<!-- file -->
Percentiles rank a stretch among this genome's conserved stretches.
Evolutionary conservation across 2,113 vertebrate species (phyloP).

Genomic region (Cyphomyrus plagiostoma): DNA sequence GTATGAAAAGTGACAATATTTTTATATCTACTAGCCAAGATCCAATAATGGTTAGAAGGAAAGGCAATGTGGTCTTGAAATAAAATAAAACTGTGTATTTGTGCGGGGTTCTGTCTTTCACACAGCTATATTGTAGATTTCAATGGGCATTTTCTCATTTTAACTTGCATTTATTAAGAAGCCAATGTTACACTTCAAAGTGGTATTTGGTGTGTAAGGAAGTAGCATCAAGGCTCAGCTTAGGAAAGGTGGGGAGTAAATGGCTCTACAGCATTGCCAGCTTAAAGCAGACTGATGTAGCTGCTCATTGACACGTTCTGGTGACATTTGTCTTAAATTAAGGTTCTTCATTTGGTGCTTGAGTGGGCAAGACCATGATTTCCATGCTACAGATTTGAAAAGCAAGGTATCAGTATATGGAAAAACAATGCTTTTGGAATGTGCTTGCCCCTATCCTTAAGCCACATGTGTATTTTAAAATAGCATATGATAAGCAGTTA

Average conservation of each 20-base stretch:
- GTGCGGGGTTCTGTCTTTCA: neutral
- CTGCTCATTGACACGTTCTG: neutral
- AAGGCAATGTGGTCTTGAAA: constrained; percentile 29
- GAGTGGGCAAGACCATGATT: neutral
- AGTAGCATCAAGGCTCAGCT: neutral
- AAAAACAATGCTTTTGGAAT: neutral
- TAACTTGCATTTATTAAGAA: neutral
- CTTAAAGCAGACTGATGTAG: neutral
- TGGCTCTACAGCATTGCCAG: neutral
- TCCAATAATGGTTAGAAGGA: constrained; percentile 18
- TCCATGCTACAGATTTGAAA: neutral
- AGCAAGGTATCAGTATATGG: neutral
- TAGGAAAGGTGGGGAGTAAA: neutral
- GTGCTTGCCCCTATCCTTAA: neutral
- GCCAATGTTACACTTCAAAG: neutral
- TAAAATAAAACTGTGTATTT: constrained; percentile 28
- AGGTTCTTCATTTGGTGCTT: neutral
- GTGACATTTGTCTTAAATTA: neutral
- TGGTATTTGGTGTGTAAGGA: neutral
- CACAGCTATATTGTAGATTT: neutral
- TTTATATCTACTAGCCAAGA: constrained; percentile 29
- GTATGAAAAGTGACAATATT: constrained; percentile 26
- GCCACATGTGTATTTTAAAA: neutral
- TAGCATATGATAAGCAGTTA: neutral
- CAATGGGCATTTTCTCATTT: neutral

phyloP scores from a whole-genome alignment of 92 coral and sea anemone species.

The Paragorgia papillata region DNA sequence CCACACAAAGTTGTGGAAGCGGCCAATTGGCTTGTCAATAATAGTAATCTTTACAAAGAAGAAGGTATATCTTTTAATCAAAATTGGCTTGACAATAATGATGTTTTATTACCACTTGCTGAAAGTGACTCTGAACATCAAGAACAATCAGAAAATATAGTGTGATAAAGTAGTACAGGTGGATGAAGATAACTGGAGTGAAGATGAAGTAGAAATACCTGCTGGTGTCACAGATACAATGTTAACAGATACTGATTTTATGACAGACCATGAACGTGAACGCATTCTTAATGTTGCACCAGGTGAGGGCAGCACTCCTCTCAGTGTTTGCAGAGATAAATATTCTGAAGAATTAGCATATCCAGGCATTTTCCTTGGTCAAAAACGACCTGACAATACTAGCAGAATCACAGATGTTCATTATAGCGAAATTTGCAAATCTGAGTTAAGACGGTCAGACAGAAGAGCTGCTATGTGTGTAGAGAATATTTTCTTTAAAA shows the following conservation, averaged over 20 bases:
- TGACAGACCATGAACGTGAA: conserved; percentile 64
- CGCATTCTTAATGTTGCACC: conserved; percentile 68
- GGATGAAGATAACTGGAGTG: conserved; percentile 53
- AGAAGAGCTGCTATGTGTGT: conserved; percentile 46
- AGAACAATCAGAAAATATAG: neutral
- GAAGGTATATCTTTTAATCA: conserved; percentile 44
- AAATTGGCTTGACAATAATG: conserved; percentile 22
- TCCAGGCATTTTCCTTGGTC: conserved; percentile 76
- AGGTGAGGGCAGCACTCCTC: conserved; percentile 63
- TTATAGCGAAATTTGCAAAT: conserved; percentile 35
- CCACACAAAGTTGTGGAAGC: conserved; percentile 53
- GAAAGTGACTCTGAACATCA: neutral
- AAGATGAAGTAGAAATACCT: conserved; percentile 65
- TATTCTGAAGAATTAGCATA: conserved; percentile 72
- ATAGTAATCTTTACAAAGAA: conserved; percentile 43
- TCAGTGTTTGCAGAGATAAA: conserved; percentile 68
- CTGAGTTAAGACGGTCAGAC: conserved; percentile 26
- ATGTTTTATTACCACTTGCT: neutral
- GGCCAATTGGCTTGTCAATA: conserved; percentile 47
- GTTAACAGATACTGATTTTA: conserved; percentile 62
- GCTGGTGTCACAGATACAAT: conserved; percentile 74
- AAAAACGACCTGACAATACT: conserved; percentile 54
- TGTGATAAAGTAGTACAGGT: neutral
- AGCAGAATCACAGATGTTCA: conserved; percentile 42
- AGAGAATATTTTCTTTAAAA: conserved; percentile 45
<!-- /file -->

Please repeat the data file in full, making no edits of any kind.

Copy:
Percentiles rank a stretch among this genome's conserved stretches.
Evolutionary conservation across 2,113 vertebrate species (phyloP).

Genomic region (Cyphomyrus plagiostoma): DNA sequence GTATGAAAAGTGACAATATTTTTATATCTACTAGCCAAGATCCAATAATGGTTAGAAGGAAAGGCAATGTGGTCTTGAAATAAAATAAAACTGTGTATTTGTGCGGGGTTCTGTCTTTCACACAGCTATATTGTAGATTTCAATGGGCATTTTCTCATTTTAACTTGCATTTATTAAGAAGCCAATGTTACACTTCAAAGTGGTATTTGGTGTGTAAGGAAGTAGCATCAAGGCTCAGCTTAGGAAAGGTGGGGAGTAAATGGCTCTACAGCATTGCCAGCTTAAAGCAGACTGATGTAGCTGCTCATTGACACGTTCTGGTGACATTTGTCTTAAATTAAGGTTCTTCATTTGGTGCTTGAGTGGGCAAGACCATGATTTCCATGCTACAGATTTGAAAAGCAAGGTATCAGTATATGGAAAAACAATGCTTTTGGAATGTGCTTGCCCCTATCCTTAAGCCACATGTGTATTTTAAAATAGCATATGATAAGCAGTTA

Average conservation of each 20-base stretch:
- GTGCGGGGTTCTGTCTTTCA: neutral
- CTGCTCATTGACACGTTCTG: neutral
- AAGGCAATGTGGTCTTGAAA: constrained; percentile 29
- GAGTGGGCAAGACCATGATT: neutral
- AGTAGCATCAAGGCTCAGCT: neutral
- AAAAACAATGCTTTTGGAAT: neutral
- TAACTTGCATTTATTAAGAA: neutral
- CTTAAAGCAGACTGATGTAG: neutral
- TGGCTCTACAGCATTGCCAG: neutral
- TCCAATAATGGTTAGAAGGA: constrained; percentile 18
- TCCATGCTACAGATTTGAAA: neutral
- AGCAAGGTATCAGTATATGG: neutral
- TAGGAAAGGTGGGGAGTAAA: neutral
- GTGCTTGCCCCTATCCTTAA: neutral
- GCCAATGTTACACTTCAAAG: neutral
- TAAAATAAAACTGTGTATTT: constrained; percentile 28
- AGGTTCTTCATTTGGTGCTT: neutral
- GTGACATTTGTCTTAAATTA: neutral
- TGGTATTTGGTGTGTAAGGA: neutral
- CACAGCTATATTGTAGATTT: neutral
- TTTATATCTACTAGCCAAGA: constrained; percentile 29
- GTATGAAAAGTGACAATATT: constrained; percentile 26
- GCCACATGTGTATTTTAAAA: neutral
- TAGCATATGATAAGCAGTTA: neutral
- CAATGGGCATTTTCTCATTT: neutral

phyloP scores from a whole-genome alignment of 92 coral and sea anemone species.

The Paragorgia papillata region DNA sequence CCACACAAAGTTGTGGAAGCGGCCAATTGGCTTGTCAATAATAGTAATCTTTACAAAGAAGAAGGTATATCTTTTAATCAAAATTGGCTTGACAATAATGATGTTTTATTACCACTTGCTGAAAGTGACTCTGAACATCAAGAACAATCAGAAAATATAGTGTGATAAAGTAGTACAGGTGGATGAAGATAACTGGAGTGAAGATGAAGTAGAAATACCTGCTGGTGTCACAGATACAATGTTAACAGATACTGATTTTATGACAGACCATGAACGTGAACGCATTCTTAATGTTGCACCAGGTGAGGGCAGCACTCCTCTCAGTGTTTGCAGAGATAAATATTCTGAAGAATTAGCATATCCAGGCATTTTCCTTGGTCAAAAACGACCTGACAATACTAGCAGAATCACAGATGTTCATTATAGCGAAATTTGCAAATCTGAGTTAAGACGGTCAGACAGAAGAGCTGCTATGTGTGTAGAGAATATTTTCTTTAAAA shows the following conservation, averaged over 20 bases:
- TGACAGACCATGAACGTGAA: conserved; percentile 64
- CGCATTCTTAATGTTGCACC: conserved; percentile 68
- GGATGAAGATAACTGGAGTG: conserved; percentile 53
- AGAAGAGCTGCTATGTGTGT: conserved; percentile 46
- AGAACAATCAGAAAATATAG: neutral
- GAAGGTATATCTTTTAATCA: conserved; percentile 44
- AAATTGGCTTGACAATAATG: conserved; percentile 22
- TCCAGGCATTTTCCTTGGTC: conserved; percentile 76
- AGGTGAGGGCAGCACTCCTC: conserved; percentile 63
- TTATAGCGAAATTTGCAAAT: conserved; percentile 35
- CCACACAAAGTTGTGGAAGC: conserved; percentile 53
- GAAAGTGACTCTGAACATCA: neutral
- AAGATGAAGTAGAAATACCT: conserved; percentile 65
- TATTCTGAAGAATTAGCATA: conserved; percentile 72
- ATAGTAATCTTTACAAAGAA: conserved; percentile 43
- TCAGTGTTTGCAGAGATAAA: conserved; percentile 68
- CTGAGTTAAGACGGTCAGAC: conserved; percentile 26
- ATGTTTTATTACCACTTGCT: neutral
- GGCCAATTGGCTTGTCAATA: conserved; percentile 47
- GTTAACAGATACTGATTTTA: conserved; percentile 62
- GCTGGTGTCACAGATACAAT: conserved; percentile 74
- AAAAACGACCTGACAATACT: conserved; percentile 54
- TGTGATAAAGTAGTACAGGT: neutral
- AGCAGAATCACAGATGTTCA: conserved; percentile 42
- AGAGAATATTTTCTTTAAAA: conserved; percentile 45